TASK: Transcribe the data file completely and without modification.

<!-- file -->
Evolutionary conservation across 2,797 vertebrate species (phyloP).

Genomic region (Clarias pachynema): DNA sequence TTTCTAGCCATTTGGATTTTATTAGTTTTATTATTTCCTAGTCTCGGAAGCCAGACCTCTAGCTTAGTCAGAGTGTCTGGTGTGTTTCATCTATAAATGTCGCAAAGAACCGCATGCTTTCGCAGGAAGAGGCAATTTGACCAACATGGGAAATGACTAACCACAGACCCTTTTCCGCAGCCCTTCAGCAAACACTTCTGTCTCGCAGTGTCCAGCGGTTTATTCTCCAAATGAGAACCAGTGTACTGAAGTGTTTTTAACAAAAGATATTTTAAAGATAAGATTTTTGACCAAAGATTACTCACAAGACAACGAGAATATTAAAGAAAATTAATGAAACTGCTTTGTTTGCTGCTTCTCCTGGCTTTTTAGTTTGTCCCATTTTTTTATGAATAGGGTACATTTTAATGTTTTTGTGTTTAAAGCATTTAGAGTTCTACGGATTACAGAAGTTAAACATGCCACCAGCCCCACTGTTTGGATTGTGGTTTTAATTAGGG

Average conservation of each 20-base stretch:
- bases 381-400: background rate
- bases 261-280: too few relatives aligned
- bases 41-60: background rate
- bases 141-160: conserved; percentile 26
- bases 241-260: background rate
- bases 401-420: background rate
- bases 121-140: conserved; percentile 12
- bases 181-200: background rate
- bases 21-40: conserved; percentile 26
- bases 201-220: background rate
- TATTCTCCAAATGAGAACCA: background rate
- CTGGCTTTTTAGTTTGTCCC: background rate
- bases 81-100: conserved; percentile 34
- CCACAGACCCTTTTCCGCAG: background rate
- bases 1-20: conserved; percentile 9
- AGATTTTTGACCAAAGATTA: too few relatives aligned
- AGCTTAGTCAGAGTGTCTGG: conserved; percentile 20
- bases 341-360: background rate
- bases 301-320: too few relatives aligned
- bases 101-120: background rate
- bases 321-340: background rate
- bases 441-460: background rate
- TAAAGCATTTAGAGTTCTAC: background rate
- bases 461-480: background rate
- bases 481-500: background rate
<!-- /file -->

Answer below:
Evolutionary conservation across 2,797 vertebrate species (phyloP).

Genomic region (Clarias pachynema): DNA sequence TTTCTAGCCATTTGGATTTTATTAGTTTTATTATTTCCTAGTCTCGGAAGCCAGACCTCTAGCTTAGTCAGAGTGTCTGGTGTGTTTCATCTATAAATGTCGCAAAGAACCGCATGCTTTCGCAGGAAGAGGCAATTTGACCAACATGGGAAATGACTAACCACAGACCCTTTTCCGCAGCCCTTCAGCAAACACTTCTGTCTCGCAGTGTCCAGCGGTTTATTCTCCAAATGAGAACCAGTGTACTGAAGTGTTTTTAACAAAAGATATTTTAAAGATAAGATTTTTGACCAAAGATTACTCACAAGACAACGAGAATATTAAAGAAAATTAATGAAACTGCTTTGTTTGCTGCTTCTCCTGGCTTTTTAGTTTGTCCCATTTTTTTATGAATAGGGTACATTTTAATGTTTTTGTGTTTAAAGCATTTAGAGTTCTACGGATTACAGAAGTTAAACATGCCACCAGCCCCACTGTTTGGATTGTGGTTTTAATTAGGG

Average conservation of each 20-base stretch:
- bases 381-400: background rate
- bases 261-280: too few relatives aligned
- bases 41-60: background rate
- bases 141-160: conserved; percentile 26
- bases 241-260: background rate
- bases 401-420: background rate
- bases 121-140: conserved; percentile 12
- bases 181-200: background rate
- bases 21-40: conserved; percentile 26
- bases 201-220: background rate
- TATTCTCCAAATGAGAACCA: background rate
- CTGGCTTTTTAGTTTGTCCC: background rate
- bases 81-100: conserved; percentile 34
- CCACAGACCCTTTTCCGCAG: background rate
- bases 1-20: conserved; percentile 9
- AGATTTTTGACCAAAGATTA: too few relatives aligned
- AGCTTAGTCAGAGTGTCTGG: conserved; percentile 20
- bases 341-360: background rate
- bases 301-320: too few relatives aligned
- bases 101-120: background rate
- bases 321-340: background rate
- bases 441-460: background rate
- TAAAGCATTTAGAGTTCTAC: background rate
- bases 461-480: background rate
- bases 481-500: background rate